The Downward Spiral of the NHL

The NHL has become increasingly irrelevant to me.  About 20 years or so ago (was the Gretzky trade the edge of the cliff?) the NHL started its downward spiral.  This is not about the popularity of the league; it brings in more money in Canada today than 30 years ago when it had more franchises.  It is about losing the appeal of the game, the magic if you will, in attempting to mimic the three other major US sports leagues to increase revenue in the United States.

Maybe it is me, maybe it is the result of growing older.  I’m not a kid anymore and I see a lot more of the behind-the-scenes ugly aspects of the league.  Kids today see the same thing as I, so their jaded viewpoint may protect them in the future from having the same change of heart.

The waves of expansion started it all.  Nine teams added in 10 years, only one in Canada.  Four other teams relocated, two from Canada to the US.  Many of the new US franchises provided only better arenas and deep-pocketed owners; actual fans in the building or watching on TV did not materialize or waned after the initial shine wore off.  As many as six expansion franchises and 3 or 4 other US franchises have substantial attendance problems.  According to the NHL, all is good with their business.  In fact, the last 10 years the NHL has lost any ground in gained in the 1990’s in the US.

The past few months have been focused on the bankruptcy of the Phoenix Coyotes and the attempted purchase and relocation of the team to Hamilton by Jim Basillie.  First the NHL took the position that the franchise was not bankrupt, despite the league providing assistance to keep the bills paid this past season.  After the bankruptcy was confirmed the NHL has insisted that the team has a future in Phoenix.  Unwilling to admit to any failure the league has attempted to put a positive spin on their situation and yet it has had no effect anywhere in saving face for the league.  They kind of operation the NHL has allowed in supporting franchises, special deals for owners, and loans between owners would generate the term bush-league anywhere else yet the hockey media is very easy on the league, likely due to the vindictive nature the league would have against anyone who lashed out at it.

The utter refusal of the NHL to consider a franchise move to Canada is amazingly hard to understand.  Ignoring the spin of the league, theories are that the NHL does not want a franchise in Hamilton as it has no drawing power in the US or wishes to put its own expansion franchise in Toronto for a $400 to $500 million fee.  Additional expansion!  They need to contract first.  Only the NFL has more than 30 teams, and it is the most popular sport (in terms of viewership and playing talent) in North America.  There just isn’t enough hockey players to supply the 30 teams that exist now.  As for the drawing power of Hamilton (or Winnipeg or Quebec City for that matter), they have a team in Columbus, Ohio.  Columbus, though the 32nd largest metropolitan area in the US, hardly is a draw in New York or Los Angeles.  For a league with as much trouble as it has, having well attended games anywhere should be a priority, not attempting to place franchises in the largest TV markets.

Additional teams in the south has led to a deteriorating product because of the ice conditions.  The NHL considers this a non-issue, as both teams play on the same ice, and it is consistently bad through most if not almost all the league.  Ignoring the playing surface which directly impacts the level of play is maddening to this fan.  Would the NBA say their courts were fine as both teams play on the same one if the floor was warped and damaged?  Would the NFL say there was no impact to play if all fields were four inches of muddy soup?  But the NHL has to ignore this fact because its only purpose is to make money and it has used expansion to large, warm US markets as its strategy to do so.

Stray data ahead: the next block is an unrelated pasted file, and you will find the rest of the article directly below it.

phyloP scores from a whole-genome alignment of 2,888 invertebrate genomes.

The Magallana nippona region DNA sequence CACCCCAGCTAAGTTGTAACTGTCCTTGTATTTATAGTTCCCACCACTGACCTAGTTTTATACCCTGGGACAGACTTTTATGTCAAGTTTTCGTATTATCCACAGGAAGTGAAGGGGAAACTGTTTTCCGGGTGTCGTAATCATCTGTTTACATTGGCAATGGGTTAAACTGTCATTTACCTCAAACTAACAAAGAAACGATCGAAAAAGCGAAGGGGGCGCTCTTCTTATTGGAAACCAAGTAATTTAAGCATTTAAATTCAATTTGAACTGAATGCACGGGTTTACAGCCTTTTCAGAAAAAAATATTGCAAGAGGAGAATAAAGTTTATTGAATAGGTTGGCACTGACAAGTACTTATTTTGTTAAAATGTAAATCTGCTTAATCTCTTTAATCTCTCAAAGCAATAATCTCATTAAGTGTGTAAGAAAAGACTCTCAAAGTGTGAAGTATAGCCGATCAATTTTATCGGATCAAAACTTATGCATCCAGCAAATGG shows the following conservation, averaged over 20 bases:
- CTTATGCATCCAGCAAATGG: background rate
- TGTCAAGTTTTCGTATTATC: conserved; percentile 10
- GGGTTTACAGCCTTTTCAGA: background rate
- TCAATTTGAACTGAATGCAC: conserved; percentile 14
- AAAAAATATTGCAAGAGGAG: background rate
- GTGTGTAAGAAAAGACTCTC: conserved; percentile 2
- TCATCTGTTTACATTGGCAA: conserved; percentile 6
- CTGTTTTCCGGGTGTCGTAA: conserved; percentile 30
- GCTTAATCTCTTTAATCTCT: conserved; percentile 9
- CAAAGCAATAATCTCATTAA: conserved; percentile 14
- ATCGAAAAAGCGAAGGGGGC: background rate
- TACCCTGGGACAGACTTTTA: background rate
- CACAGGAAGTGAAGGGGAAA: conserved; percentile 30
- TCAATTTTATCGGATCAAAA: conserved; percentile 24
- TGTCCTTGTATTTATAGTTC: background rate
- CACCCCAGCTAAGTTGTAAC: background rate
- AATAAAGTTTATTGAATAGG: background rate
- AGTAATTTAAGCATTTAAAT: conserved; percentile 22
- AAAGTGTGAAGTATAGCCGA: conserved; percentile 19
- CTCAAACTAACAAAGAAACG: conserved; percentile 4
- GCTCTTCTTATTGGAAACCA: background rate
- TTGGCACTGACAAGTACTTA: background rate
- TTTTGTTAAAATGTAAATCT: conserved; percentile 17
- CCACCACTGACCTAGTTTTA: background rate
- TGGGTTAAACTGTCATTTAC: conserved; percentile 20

The game has suffered.  Increased coverage has not helped the quality of information.  In Canada we are left with a legacy of hours and hours of endless hockey drivel on television and sports radio.  Nothing new is said, the same cliches are spoken over and over and topics rehashed until you just want to never hear about them again.  Their are fewer and fewer characters in the game, and the number of anonymous interchangeable parts on each team increased each year it seems.  Coverage for the sake of filling in hours has taken away the desire for more; now my desire is to shut it off.  Couple that with a season that is too long (a winter sport that is effectively 10 months long!) and the overdose continues.

Hockey, and therefore the NHL as the pinnacle of the profession, is driven in Canada by a national pride associated with our unofficial pass time.  No one stops to question it in the midst of the male bonding and civic pride.  I think the support of the NHL has become more about those factors, along with the prestige of attending/watching an event outside of the normal working man’s realm rather than about getting to see the most skilled hockey players in the world, to see some real talent and be there when something special and memorable happens.  That is what I thought sports was about, but for so many that is secondary to all the other attributes.

This post isn’t going to change anything.  For me the NHL will continue down the spiral.  It will still have strong support in Canada.  In the US, it may implode, there may be an abundance of franchise bankruptcies and movement in the coming years.  Even if the league contracts and expands in Canada, the same direction will be policy and not much will change.  The spiral is impossible to climb up from.  That is why it is called progress.

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